Insureon Blog

Employee vs. contractor: How to make the right choice

11. May 2016 08:15

Business woman looking thoughtful

[Updated June 27, 2019]

By Harry J. Lew, Insureon Contributor

It’s often obvious when a small business needs to expand its staff: It’s missing deadlines, paying more overtime, and getting poor online reviews. What’s not obvious is whether a new worker should be an employee or independent contractor. Yet knowing how each type of worker is different and when to pick one over the other can save money and prevent future problems.

What’s the difference between employees and contractors?

An employee typically works on-site at your business or with a designated schedule at another location, works set hours, and is compensated through your payroll system, which deducts contributions for Social Security, Medicare, unemployment, and employee benefits.

Independent contractors, on the other hand, are self-employed individuals who make their own hours and submit invoices for completed work. They are also responsible for doing their own withholding of income and payroll taxes, and usually do not receive company benefits. In many cases, they work off-site or hours that differ from your employees.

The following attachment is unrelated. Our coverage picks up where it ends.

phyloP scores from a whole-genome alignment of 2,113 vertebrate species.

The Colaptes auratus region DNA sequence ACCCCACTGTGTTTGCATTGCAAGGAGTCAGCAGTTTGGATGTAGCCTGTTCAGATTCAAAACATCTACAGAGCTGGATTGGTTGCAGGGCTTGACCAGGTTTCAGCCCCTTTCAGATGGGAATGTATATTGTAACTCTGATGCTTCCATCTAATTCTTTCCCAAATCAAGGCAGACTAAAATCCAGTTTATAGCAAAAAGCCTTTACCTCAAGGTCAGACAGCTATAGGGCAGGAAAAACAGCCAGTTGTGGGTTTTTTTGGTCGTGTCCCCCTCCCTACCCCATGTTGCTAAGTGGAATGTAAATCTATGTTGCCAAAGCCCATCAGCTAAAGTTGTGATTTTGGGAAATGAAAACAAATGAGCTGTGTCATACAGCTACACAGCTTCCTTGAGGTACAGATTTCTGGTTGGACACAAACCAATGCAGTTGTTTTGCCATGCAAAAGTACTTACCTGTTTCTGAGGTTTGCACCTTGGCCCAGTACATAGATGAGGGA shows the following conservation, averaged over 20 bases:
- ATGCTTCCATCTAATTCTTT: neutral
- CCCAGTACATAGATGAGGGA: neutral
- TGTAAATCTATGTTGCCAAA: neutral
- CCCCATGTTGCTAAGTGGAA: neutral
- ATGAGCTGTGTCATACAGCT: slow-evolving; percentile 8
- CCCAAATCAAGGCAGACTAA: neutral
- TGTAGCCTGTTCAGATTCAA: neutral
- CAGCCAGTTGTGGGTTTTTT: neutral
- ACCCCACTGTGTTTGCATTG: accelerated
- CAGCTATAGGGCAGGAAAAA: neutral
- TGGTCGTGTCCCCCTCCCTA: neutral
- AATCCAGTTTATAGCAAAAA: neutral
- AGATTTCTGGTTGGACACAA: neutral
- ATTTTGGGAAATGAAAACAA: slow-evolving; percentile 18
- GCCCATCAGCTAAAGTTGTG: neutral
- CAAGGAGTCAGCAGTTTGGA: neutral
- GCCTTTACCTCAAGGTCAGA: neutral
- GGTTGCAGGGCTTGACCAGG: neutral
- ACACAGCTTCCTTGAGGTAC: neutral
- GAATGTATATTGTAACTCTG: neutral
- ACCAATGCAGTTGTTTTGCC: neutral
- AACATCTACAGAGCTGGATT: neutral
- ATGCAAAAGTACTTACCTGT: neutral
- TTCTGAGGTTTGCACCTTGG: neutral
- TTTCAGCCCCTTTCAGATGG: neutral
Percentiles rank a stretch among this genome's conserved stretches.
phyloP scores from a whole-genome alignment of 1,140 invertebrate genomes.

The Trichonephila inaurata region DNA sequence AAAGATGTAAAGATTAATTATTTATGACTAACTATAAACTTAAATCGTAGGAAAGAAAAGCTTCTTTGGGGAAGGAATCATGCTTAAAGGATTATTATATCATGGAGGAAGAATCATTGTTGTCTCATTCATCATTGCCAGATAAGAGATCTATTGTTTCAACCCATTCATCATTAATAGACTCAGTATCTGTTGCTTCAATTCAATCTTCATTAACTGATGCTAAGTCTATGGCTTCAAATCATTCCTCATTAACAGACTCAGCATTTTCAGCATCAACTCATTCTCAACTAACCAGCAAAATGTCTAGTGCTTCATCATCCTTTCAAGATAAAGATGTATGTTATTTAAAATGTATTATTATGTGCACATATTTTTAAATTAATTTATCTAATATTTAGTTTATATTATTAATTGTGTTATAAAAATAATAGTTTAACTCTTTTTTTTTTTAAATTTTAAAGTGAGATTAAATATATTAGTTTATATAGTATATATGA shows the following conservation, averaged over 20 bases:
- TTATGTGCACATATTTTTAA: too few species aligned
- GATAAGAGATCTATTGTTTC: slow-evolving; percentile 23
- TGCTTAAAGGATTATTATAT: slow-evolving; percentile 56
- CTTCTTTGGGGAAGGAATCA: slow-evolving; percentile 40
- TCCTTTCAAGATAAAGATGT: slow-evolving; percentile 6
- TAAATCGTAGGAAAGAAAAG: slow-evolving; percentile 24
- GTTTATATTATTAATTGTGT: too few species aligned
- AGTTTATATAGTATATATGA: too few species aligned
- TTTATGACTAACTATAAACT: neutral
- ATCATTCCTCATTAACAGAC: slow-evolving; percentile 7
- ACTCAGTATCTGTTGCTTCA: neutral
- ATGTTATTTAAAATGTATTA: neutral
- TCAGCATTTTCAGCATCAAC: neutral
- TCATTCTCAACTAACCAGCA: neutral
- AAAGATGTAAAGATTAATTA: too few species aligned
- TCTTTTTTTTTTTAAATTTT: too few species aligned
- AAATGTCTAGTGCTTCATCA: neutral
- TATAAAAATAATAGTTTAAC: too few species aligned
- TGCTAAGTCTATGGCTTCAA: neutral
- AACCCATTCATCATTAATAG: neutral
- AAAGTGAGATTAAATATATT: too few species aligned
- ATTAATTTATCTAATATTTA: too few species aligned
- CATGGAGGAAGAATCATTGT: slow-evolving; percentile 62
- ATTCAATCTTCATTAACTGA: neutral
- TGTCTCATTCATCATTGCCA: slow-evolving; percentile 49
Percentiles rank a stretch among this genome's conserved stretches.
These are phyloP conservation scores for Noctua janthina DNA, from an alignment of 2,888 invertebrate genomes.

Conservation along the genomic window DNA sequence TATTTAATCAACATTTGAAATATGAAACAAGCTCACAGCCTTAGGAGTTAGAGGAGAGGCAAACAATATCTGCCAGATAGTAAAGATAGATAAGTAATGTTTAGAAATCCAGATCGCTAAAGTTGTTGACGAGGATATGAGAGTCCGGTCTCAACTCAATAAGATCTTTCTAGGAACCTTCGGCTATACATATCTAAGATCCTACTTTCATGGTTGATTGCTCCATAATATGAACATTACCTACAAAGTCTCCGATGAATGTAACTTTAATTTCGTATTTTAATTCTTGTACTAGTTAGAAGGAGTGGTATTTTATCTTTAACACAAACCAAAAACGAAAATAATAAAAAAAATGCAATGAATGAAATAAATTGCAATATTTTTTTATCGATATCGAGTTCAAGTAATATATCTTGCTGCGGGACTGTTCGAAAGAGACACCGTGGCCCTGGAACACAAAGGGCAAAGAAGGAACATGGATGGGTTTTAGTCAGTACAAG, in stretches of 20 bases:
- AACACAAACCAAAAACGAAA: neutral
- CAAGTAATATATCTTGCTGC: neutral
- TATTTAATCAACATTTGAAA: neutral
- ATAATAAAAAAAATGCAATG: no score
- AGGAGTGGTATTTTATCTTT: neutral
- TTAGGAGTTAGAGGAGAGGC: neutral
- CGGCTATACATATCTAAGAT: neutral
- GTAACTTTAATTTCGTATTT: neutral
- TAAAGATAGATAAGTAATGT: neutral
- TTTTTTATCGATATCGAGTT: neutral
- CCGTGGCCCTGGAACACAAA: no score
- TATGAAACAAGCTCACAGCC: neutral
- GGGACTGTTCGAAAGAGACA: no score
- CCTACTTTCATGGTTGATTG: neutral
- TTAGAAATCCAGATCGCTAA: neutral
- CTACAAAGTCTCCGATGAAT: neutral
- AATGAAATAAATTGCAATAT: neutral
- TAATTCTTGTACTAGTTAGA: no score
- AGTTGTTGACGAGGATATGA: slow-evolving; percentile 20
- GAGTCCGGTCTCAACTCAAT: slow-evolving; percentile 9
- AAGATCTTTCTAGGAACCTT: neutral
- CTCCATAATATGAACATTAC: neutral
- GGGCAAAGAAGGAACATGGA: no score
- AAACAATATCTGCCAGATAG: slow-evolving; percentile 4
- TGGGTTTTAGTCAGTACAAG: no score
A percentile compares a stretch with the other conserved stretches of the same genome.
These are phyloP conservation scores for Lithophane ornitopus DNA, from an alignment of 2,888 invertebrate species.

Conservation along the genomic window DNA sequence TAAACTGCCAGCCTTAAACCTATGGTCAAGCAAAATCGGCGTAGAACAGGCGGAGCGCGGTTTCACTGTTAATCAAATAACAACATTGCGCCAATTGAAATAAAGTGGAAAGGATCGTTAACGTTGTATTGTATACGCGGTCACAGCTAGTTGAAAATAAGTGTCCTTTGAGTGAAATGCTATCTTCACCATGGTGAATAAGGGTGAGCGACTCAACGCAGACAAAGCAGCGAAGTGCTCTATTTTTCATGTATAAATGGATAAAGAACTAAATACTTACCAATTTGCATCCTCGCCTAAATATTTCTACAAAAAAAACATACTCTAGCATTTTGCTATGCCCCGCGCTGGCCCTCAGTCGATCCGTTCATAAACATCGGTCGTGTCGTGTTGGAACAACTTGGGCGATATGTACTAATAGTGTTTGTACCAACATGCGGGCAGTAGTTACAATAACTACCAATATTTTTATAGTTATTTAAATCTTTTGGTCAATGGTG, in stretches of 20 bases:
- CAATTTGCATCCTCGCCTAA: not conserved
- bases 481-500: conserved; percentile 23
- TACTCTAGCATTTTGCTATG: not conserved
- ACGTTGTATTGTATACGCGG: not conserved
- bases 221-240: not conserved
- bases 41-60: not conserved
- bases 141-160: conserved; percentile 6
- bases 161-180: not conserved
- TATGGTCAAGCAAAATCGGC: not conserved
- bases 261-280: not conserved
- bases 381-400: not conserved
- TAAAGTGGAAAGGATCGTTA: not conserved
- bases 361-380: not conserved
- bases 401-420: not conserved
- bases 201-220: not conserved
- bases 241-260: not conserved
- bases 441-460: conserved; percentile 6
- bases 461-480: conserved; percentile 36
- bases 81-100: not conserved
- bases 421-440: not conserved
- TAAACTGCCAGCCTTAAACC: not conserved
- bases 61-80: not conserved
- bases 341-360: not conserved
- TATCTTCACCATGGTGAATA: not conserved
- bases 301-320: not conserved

It’s important to understand how the IRS and state tax authorities define employee vs. independent contractor status. Otherwise, your company could be at risk of paying unexpected taxes and penalties. It could also face legal liabilities if a regulatory agency rules that a contractor at your business actually qualifies as an employee.

Generally speaking, government authorities look for three things in evaluating whether independent contractor status is warranted:

Let’s take a closer look at each of these.

Control test

The IRS views the degree of control you have over a contractor as a key driver of tax status. Control consists of either behavioral measures or financial requirements. For example:

Relationship test

The IRS also looks at how the employer and independent contractor work together.